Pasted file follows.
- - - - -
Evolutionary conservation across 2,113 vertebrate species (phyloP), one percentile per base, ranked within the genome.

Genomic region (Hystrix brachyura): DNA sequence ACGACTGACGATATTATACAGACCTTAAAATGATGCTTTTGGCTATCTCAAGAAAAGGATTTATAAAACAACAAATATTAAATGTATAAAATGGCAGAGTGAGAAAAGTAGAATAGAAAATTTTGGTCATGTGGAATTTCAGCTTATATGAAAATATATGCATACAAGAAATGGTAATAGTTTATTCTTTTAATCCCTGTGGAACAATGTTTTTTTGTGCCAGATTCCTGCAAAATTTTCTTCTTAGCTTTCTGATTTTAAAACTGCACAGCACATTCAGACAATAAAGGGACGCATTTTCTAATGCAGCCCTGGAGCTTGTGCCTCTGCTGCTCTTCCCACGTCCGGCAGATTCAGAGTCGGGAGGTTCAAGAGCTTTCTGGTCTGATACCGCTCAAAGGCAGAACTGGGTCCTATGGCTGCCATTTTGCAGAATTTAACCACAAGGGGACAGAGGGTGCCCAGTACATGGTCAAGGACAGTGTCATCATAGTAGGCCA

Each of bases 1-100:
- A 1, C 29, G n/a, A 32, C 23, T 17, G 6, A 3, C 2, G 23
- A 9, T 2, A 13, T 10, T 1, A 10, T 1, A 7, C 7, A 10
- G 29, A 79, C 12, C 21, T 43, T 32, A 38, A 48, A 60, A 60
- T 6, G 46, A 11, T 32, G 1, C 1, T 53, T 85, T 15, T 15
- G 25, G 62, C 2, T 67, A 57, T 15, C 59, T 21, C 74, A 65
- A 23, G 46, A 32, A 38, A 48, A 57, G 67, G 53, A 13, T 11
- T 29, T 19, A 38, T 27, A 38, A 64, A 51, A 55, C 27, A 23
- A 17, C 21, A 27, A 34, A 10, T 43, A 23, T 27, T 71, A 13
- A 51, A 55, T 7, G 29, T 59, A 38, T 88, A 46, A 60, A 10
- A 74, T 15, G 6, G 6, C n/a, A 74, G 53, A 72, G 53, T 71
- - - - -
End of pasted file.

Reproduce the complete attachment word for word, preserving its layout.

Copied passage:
Evolutionary conservation across 2,113 vertebrate species (phyloP), one percentile per base, ranked within the genome.

Genomic region (Hystrix brachyura): DNA sequence ACGACTGACGATATTATACAGACCTTAAAATGATGCTTTTGGCTATCTCAAGAAAAGGATTTATAAAACAACAAATATTAAATGTATAAAATGGCAGAGTGAGAAAAGTAGAATAGAAAATTTTGGTCATGTGGAATTTCAGCTTATATGAAAATATATGCATACAAGAAATGGTAATAGTTTATTCTTTTAATCCCTGTGGAACAATGTTTTTTTGTGCCAGATTCCTGCAAAATTTTCTTCTTAGCTTTCTGATTTTAAAACTGCACAGCACATTCAGACAATAAAGGGACGCATTTTCTAATGCAGCCCTGGAGCTTGTGCCTCTGCTGCTCTTCCCACGTCCGGCAGATTCAGAGTCGGGAGGTTCAAGAGCTTTCTGGTCTGATACCGCTCAAAGGCAGAACTGGGTCCTATGGCTGCCATTTTGCAGAATTTAACCACAAGGGGACAGAGGGTGCCCAGTACATGGTCAAGGACAGTGTCATCATAGTAGGCCA

Each of bases 1-100:
- A 1, C 29, G n/a, A 32, C 23, T 17, G 6, A 3, C 2, G 23
- A 9, T 2, A 13, T 10, T 1, A 10, T 1, A 7, C 7, A 10
- G 29, A 79, C 12, C 21, T 43, T 32, A 38, A 48, A 60, A 60
- T 6, G 46, A 11, T 32, G 1, C 1, T 53, T 85, T 15, T 15
- G 25, G 62, C 2, T 67, A 57, T 15, C 59, T 21, C 74, A 65
- A 23, G 46, A 32, A 38, A 48, A 57, G 67, G 53, A 13, T 11
- T 29, T 19, A 38, T 27, A 38, A 64, A 51, A 55, C 27, A 23
- A 17, C 21, A 27, A 34, A 10, T 43, A 23, T 27, T 71, A 13
- A 51, A 55, T 7, G 29, T 59, A 38, T 88, A 46, A 60, A 10
- A 74, T 15, G 6, G 6, C n/a, A 74, G 53, A 72, G 53, T 71